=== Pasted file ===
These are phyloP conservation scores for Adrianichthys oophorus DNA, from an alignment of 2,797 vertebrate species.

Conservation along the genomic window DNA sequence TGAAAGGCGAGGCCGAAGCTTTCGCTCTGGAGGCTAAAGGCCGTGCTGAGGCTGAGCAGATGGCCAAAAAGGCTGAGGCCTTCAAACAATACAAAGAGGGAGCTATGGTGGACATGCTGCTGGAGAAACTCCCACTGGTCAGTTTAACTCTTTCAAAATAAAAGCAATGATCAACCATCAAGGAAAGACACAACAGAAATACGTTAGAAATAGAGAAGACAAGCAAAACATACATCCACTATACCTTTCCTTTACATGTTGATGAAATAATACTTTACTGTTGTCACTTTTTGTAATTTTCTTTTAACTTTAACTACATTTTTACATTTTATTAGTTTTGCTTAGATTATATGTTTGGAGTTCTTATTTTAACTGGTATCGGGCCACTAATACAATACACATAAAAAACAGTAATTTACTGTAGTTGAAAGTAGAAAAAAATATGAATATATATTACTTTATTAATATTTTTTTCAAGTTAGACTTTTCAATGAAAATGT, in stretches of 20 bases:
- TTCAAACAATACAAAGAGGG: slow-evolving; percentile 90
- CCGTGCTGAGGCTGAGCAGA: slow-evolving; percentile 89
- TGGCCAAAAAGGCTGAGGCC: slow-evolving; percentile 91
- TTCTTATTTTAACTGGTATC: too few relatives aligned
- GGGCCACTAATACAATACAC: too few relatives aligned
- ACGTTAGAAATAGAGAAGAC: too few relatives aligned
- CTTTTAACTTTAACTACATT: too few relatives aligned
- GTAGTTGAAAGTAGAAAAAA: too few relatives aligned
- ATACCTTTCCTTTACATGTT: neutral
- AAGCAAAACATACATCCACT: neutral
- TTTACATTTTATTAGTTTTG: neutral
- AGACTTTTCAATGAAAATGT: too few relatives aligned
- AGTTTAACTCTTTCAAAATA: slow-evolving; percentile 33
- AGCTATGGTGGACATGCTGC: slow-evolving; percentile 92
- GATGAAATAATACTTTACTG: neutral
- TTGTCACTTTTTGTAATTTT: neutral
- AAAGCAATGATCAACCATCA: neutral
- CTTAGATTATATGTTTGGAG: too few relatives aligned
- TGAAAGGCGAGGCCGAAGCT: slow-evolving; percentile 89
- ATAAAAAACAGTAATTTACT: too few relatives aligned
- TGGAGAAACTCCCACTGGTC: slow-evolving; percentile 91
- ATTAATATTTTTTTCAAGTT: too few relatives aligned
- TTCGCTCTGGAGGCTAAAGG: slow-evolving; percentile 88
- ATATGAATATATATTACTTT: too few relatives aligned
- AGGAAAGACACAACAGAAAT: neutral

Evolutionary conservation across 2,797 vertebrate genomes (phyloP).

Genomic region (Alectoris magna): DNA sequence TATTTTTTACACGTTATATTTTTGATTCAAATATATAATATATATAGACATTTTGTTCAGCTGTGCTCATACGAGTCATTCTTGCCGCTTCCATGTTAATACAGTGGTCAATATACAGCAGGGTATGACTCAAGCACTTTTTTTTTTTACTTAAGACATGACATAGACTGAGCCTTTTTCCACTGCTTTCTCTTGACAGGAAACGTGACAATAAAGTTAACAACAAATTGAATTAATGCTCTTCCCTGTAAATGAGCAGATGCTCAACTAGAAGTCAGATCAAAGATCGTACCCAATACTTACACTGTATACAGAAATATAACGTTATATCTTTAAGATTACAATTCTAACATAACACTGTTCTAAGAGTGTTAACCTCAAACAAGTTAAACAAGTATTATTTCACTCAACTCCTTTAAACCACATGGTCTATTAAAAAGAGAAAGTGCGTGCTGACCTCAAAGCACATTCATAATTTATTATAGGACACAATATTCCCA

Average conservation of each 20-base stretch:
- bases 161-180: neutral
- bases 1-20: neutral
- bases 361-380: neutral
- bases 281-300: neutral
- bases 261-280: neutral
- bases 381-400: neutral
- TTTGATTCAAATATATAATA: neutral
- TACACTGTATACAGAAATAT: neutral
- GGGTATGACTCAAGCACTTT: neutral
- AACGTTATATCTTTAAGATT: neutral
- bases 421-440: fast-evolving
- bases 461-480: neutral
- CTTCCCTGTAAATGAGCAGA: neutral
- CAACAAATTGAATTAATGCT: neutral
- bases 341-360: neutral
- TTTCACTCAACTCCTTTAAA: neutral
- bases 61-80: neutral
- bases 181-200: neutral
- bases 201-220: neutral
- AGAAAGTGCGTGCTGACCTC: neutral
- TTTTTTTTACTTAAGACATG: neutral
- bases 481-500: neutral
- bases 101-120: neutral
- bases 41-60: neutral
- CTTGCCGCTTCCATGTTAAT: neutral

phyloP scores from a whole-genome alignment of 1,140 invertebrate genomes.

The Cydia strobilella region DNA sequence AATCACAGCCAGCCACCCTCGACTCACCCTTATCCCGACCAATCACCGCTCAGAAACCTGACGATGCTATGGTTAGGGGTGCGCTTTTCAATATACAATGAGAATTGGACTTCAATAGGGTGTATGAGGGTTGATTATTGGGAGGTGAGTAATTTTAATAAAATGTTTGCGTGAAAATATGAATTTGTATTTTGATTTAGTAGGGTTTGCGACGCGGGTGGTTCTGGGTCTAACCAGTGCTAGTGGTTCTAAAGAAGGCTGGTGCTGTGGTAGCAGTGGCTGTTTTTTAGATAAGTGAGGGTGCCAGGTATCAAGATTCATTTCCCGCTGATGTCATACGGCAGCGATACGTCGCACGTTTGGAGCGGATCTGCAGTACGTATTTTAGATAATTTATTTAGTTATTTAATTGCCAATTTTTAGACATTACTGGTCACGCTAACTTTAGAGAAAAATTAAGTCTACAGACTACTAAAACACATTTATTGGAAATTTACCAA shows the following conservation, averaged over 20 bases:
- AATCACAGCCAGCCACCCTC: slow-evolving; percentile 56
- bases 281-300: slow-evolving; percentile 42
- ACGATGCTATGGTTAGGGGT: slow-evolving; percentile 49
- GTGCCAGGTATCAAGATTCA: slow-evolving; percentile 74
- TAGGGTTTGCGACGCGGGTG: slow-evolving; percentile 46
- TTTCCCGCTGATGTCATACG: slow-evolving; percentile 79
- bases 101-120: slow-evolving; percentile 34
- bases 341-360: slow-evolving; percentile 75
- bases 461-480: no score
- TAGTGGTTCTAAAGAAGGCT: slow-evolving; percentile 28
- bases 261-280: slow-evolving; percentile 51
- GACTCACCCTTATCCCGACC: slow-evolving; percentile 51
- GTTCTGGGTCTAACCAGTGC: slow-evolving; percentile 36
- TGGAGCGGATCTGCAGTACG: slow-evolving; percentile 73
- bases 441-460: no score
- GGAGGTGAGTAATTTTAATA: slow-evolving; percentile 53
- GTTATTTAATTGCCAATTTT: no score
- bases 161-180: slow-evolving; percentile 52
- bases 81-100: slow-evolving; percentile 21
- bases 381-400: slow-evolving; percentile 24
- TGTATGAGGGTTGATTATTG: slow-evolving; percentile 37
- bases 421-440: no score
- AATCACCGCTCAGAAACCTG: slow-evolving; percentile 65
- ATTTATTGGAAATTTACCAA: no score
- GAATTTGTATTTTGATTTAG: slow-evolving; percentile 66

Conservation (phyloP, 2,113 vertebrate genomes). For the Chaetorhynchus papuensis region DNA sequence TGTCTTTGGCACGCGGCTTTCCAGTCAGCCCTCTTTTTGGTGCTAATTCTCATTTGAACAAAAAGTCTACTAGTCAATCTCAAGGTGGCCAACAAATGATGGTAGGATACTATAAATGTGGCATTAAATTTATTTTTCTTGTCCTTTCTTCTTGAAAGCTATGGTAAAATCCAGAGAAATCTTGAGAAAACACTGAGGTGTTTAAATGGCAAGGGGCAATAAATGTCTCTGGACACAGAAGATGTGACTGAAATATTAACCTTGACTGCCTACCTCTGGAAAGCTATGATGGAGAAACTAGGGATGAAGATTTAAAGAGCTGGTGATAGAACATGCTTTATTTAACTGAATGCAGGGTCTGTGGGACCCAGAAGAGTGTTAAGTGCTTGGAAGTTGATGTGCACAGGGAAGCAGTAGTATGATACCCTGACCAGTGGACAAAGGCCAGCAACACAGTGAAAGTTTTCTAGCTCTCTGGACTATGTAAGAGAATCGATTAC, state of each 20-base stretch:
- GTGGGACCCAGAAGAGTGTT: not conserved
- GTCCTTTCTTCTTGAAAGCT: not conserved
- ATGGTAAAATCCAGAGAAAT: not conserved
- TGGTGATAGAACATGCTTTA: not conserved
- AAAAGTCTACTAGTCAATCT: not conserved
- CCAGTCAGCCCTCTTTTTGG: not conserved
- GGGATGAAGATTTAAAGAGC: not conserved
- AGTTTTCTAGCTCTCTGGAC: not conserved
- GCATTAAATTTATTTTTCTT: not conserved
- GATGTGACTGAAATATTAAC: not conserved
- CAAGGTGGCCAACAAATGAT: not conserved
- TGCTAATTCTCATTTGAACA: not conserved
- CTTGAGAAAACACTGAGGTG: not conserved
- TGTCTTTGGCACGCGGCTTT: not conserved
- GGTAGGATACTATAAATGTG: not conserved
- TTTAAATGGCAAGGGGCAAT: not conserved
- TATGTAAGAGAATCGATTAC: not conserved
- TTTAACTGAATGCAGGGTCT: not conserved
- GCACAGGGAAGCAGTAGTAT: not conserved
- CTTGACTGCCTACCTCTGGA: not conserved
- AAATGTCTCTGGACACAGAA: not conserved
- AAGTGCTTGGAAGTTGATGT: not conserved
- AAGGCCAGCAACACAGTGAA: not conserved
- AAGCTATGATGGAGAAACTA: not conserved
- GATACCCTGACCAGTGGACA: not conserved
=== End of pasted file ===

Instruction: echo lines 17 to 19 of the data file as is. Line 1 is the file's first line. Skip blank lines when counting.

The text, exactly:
- GATGAAATAATACTTTACTG: neutral
- TTGTCACTTTTTGTAATTTT: neutral
- AAAGCAATGATCAACCATCA: neutral